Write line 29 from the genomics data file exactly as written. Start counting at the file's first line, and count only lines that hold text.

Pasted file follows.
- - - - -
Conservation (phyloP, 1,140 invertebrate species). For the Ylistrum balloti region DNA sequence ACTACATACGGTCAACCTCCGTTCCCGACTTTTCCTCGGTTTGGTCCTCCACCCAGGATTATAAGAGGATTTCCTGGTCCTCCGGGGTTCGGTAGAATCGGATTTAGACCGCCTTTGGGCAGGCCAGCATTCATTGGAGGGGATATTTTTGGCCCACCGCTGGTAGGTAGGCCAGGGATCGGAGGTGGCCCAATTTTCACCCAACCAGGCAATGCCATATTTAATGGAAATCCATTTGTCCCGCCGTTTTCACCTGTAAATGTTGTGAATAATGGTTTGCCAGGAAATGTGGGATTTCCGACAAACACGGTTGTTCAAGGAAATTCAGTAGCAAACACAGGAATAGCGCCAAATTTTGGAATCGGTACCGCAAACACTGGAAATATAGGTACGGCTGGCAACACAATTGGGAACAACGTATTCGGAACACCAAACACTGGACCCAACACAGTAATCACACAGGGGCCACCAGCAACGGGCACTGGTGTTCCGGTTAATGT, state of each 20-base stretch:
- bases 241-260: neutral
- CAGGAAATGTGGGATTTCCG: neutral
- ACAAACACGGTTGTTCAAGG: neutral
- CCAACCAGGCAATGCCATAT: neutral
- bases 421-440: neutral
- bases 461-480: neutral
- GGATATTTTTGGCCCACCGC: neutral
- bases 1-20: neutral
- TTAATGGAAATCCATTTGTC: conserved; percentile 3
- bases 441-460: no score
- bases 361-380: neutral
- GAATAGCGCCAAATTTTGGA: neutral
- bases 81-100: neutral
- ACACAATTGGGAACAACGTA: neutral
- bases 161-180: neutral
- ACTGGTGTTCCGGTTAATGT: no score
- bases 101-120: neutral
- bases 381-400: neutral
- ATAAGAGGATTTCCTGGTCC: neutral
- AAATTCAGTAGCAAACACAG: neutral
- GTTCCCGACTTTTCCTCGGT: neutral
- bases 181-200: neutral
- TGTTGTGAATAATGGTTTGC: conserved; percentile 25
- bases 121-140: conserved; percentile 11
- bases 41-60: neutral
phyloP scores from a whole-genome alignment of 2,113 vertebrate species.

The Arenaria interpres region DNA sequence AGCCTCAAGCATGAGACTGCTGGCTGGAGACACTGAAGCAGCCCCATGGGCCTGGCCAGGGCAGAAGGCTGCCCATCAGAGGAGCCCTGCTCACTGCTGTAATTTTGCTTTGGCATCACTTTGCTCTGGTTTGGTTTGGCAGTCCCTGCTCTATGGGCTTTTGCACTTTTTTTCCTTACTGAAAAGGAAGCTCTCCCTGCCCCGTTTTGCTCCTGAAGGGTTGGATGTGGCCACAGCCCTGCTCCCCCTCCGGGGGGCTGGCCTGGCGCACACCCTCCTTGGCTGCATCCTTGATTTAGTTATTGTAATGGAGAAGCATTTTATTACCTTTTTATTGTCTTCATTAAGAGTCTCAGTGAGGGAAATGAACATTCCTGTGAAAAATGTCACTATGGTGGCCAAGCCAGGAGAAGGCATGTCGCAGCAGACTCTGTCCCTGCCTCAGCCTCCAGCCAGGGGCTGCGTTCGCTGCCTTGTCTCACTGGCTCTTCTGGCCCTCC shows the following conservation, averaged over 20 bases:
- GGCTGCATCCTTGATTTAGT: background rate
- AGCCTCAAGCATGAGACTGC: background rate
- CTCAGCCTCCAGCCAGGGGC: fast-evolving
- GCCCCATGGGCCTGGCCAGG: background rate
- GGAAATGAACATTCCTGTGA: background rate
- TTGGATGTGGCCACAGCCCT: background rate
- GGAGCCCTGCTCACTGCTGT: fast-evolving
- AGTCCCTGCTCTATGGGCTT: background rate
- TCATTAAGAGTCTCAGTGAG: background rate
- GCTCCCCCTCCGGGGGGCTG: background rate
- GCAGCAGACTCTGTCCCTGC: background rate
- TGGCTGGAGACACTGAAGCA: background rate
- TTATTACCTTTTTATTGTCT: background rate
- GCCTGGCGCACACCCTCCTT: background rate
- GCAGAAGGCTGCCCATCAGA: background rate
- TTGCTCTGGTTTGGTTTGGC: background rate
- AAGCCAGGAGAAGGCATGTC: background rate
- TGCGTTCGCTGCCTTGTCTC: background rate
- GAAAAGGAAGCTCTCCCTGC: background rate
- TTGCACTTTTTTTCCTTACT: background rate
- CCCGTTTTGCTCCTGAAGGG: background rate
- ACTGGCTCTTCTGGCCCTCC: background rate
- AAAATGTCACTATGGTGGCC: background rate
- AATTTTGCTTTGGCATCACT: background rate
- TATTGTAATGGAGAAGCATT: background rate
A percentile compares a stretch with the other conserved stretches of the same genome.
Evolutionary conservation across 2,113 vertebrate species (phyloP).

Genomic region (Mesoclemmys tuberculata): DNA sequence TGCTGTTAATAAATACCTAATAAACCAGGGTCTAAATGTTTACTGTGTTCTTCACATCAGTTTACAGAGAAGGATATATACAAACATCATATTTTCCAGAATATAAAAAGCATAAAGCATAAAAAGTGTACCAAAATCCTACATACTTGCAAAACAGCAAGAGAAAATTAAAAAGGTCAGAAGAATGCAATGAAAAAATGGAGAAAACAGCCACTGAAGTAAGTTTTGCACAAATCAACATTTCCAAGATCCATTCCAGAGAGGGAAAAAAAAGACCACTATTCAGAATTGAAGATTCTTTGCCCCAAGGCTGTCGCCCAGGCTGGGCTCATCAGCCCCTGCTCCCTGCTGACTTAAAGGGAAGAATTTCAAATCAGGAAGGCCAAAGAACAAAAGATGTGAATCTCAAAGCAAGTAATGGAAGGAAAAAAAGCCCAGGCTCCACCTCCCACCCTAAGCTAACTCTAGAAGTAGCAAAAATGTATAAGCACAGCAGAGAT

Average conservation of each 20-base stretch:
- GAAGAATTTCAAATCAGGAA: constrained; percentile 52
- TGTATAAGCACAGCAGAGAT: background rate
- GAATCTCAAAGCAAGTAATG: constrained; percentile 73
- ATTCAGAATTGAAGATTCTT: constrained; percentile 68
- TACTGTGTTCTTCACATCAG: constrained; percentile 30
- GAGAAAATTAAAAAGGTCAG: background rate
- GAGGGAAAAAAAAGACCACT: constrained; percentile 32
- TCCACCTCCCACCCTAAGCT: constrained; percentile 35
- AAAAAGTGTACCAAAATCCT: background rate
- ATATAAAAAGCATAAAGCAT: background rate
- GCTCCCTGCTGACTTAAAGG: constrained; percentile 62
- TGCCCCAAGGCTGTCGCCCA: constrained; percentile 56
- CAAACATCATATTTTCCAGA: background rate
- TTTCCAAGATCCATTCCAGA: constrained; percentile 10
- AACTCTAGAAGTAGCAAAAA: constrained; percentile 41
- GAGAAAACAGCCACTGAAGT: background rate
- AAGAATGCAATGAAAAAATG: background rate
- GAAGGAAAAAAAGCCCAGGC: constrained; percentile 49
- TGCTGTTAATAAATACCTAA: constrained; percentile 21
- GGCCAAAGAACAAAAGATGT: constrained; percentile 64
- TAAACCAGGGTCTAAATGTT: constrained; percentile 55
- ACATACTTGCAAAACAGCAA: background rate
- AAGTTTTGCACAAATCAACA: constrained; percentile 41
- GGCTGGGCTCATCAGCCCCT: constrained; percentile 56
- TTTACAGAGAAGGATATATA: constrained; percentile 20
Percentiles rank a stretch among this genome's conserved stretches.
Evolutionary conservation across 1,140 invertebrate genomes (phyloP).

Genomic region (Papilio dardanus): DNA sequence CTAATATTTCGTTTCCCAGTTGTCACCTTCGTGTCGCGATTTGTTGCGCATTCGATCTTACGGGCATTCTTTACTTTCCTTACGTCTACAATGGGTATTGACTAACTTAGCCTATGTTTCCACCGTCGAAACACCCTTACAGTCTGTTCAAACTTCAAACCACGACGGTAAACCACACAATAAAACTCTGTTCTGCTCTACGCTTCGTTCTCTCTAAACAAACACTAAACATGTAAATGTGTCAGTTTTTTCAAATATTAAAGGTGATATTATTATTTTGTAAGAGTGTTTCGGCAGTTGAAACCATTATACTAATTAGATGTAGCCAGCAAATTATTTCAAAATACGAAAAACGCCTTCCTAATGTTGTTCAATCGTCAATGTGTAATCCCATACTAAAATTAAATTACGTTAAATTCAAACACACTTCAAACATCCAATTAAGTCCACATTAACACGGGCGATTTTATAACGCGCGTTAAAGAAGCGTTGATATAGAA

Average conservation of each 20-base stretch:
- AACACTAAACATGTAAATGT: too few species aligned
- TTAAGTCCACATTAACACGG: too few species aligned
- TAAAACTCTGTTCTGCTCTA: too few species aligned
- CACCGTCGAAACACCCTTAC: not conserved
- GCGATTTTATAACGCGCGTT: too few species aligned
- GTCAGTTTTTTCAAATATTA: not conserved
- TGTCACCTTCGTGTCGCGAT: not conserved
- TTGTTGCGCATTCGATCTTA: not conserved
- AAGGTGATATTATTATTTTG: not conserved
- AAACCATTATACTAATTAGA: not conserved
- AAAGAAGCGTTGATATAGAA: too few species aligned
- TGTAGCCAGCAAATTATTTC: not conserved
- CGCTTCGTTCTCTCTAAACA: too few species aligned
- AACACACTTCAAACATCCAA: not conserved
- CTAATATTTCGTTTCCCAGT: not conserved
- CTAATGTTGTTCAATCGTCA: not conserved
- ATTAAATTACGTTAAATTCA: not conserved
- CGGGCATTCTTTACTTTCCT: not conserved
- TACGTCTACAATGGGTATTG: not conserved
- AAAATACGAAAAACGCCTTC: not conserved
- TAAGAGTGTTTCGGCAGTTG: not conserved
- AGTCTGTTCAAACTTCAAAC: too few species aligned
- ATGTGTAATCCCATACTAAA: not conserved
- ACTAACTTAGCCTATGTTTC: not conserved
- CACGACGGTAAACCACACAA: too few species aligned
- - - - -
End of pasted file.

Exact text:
- GGCTGCATCCTTGATTTAGT: background rate